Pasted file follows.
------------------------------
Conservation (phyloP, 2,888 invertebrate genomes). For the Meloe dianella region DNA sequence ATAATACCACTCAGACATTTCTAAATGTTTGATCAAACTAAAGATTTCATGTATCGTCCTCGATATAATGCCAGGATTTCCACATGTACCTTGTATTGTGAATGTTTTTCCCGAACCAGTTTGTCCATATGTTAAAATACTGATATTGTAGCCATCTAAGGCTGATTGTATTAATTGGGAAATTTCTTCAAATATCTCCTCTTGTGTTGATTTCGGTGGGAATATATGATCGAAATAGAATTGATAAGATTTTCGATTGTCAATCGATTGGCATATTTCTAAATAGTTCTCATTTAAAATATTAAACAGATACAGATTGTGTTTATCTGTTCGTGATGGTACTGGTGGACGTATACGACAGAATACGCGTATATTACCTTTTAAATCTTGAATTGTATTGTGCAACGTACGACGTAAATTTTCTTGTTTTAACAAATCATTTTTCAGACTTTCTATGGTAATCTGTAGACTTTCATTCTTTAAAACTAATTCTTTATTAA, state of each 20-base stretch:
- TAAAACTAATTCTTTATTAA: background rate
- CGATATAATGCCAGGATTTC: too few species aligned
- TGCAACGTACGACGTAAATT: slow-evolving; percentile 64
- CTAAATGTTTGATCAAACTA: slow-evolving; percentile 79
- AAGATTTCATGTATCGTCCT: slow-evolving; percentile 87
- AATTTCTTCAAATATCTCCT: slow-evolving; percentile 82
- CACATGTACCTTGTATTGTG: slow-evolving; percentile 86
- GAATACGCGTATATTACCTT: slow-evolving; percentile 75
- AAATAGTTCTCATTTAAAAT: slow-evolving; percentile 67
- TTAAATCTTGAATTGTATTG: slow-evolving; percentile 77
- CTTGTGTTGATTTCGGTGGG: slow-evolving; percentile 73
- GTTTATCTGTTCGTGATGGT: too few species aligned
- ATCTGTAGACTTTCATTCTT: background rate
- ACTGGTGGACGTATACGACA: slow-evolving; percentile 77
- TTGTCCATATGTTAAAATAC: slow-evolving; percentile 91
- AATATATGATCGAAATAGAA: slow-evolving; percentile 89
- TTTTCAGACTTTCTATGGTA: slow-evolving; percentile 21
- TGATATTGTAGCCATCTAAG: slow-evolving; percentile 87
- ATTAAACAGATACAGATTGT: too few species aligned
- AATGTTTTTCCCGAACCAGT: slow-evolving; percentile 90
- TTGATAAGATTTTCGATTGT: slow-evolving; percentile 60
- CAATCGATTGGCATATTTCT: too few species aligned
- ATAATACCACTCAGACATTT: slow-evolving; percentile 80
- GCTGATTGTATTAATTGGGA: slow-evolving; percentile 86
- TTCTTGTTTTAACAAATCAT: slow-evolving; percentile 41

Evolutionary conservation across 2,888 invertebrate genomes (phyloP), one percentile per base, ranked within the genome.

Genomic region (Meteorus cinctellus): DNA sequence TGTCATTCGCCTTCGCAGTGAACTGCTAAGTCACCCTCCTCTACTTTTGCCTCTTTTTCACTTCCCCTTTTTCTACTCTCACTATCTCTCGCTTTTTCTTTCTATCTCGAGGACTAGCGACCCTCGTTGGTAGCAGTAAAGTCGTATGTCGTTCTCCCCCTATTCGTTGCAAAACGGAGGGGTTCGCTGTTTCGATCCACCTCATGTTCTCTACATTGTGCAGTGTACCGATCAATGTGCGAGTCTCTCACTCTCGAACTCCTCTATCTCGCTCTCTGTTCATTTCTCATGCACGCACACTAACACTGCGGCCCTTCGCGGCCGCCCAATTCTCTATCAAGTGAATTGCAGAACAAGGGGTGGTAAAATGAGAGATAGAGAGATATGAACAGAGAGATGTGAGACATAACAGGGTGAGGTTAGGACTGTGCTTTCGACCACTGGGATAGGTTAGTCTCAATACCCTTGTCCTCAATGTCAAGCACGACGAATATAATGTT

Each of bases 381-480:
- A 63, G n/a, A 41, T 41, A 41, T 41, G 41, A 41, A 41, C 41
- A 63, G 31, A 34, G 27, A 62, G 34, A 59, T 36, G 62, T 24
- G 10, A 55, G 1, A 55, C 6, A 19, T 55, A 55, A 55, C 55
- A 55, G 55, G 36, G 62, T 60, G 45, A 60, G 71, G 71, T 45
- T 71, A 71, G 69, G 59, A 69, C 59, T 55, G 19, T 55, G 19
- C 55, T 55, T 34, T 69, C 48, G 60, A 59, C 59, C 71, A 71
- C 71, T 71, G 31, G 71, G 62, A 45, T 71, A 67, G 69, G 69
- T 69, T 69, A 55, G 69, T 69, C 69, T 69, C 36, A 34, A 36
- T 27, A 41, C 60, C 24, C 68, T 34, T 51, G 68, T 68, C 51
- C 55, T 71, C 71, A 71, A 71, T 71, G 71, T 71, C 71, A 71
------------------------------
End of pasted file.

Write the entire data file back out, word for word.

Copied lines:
Conservation (phyloP, 2,888 invertebrate genomes). For the Meloe dianella region DNA sequence ATAATACCACTCAGACATTTCTAAATGTTTGATCAAACTAAAGATTTCATGTATCGTCCTCGATATAATGCCAGGATTTCCACATGTACCTTGTATTGTGAATGTTTTTCCCGAACCAGTTTGTCCATATGTTAAAATACTGATATTGTAGCCATCTAAGGCTGATTGTATTAATTGGGAAATTTCTTCAAATATCTCCTCTTGTGTTGATTTCGGTGGGAATATATGATCGAAATAGAATTGATAAGATTTTCGATTGTCAATCGATTGGCATATTTCTAAATAGTTCTCATTTAAAATATTAAACAGATACAGATTGTGTTTATCTGTTCGTGATGGTACTGGTGGACGTATACGACAGAATACGCGTATATTACCTTTTAAATCTTGAATTGTATTGTGCAACGTACGACGTAAATTTTCTTGTTTTAACAAATCATTTTTCAGACTTTCTATGGTAATCTGTAGACTTTCATTCTTTAAAACTAATTCTTTATTAA, state of each 20-base stretch:
- TAAAACTAATTCTTTATTAA: background rate
- CGATATAATGCCAGGATTTC: too few species aligned
- TGCAACGTACGACGTAAATT: slow-evolving; percentile 64
- CTAAATGTTTGATCAAACTA: slow-evolving; percentile 79
- AAGATTTCATGTATCGTCCT: slow-evolving; percentile 87
- AATTTCTTCAAATATCTCCT: slow-evolving; percentile 82
- CACATGTACCTTGTATTGTG: slow-evolving; percentile 86
- GAATACGCGTATATTACCTT: slow-evolving; percentile 75
- AAATAGTTCTCATTTAAAAT: slow-evolving; percentile 67
- TTAAATCTTGAATTGTATTG: slow-evolving; percentile 77
- CTTGTGTTGATTTCGGTGGG: slow-evolving; percentile 73
- GTTTATCTGTTCGTGATGGT: too few species aligned
- ATCTGTAGACTTTCATTCTT: background rate
- ACTGGTGGACGTATACGACA: slow-evolving; percentile 77
- TTGTCCATATGTTAAAATAC: slow-evolving; percentile 91
- AATATATGATCGAAATAGAA: slow-evolving; percentile 89
- TTTTCAGACTTTCTATGGTA: slow-evolving; percentile 21
- TGATATTGTAGCCATCTAAG: slow-evolving; percentile 87
- ATTAAACAGATACAGATTGT: too few species aligned
- AATGTTTTTCCCGAACCAGT: slow-evolving; percentile 90
- TTGATAAGATTTTCGATTGT: slow-evolving; percentile 60
- CAATCGATTGGCATATTTCT: too few species aligned
- ATAATACCACTCAGACATTT: slow-evolving; percentile 80
- GCTGATTGTATTAATTGGGA: slow-evolving; percentile 86
- TTCTTGTTTTAACAAATCAT: slow-evolving; percentile 41

Evolutionary conservation across 2,888 invertebrate genomes (phyloP), one percentile per base, ranked within the genome.

Genomic region (Meteorus cinctellus): DNA sequence TGTCATTCGCCTTCGCAGTGAACTGCTAAGTCACCCTCCTCTACTTTTGCCTCTTTTTCACTTCCCCTTTTTCTACTCTCACTATCTCTCGCTTTTTCTTTCTATCTCGAGGACTAGCGACCCTCGTTGGTAGCAGTAAAGTCGTATGTCGTTCTCCCCCTATTCGTTGCAAAACGGAGGGGTTCGCTGTTTCGATCCACCTCATGTTCTCTACATTGTGCAGTGTACCGATCAATGTGCGAGTCTCTCACTCTCGAACTCCTCTATCTCGCTCTCTGTTCATTTCTCATGCACGCACACTAACACTGCGGCCCTTCGCGGCCGCCCAATTCTCTATCAAGTGAATTGCAGAACAAGGGGTGGTAAAATGAGAGATAGAGAGATATGAACAGAGAGATGTGAGACATAACAGGGTGAGGTTAGGACTGTGCTTTCGACCACTGGGATAGGTTAGTCTCAATACCCTTGTCCTCAATGTCAAGCACGACGAATATAATGTT

Each of bases 381-480:
- A 63, G n/a, A 41, T 41, A 41, T 41, G 41, A 41, A 41, C 41
- A 63, G 31, A 34, G 27, A 62, G 34, A 59, T 36, G 62, T 24
- G 10, A 55, G 1, A 55, C 6, A 19, T 55, A 55, A 55, C 55
- A 55, G 55, G 36, G 62, T 60, G 45, A 60, G 71, G 71, T 45
- T 71, A 71, G 69, G 59, A 69, C 59, T 55, G 19, T 55, G 19
- C 55, T 55, T 34, T 69, C 48, G 60, A 59, C 59, C 71, A 71
- C 71, T 71, G 31, G 71, G 62, A 45, T 71, A 67, G 69, G 69
- T 69, T 69, A 55, G 69, T 69, C 69, T 69, C 36, A 34, A 36
- T 27, A 41, C 60, C 24, C 68, T 34, T 51, G 68, T 68, C 51
- C 55, T 71, C 71, A 71, A 71, T 71, G 71, T 71, C 71, A 71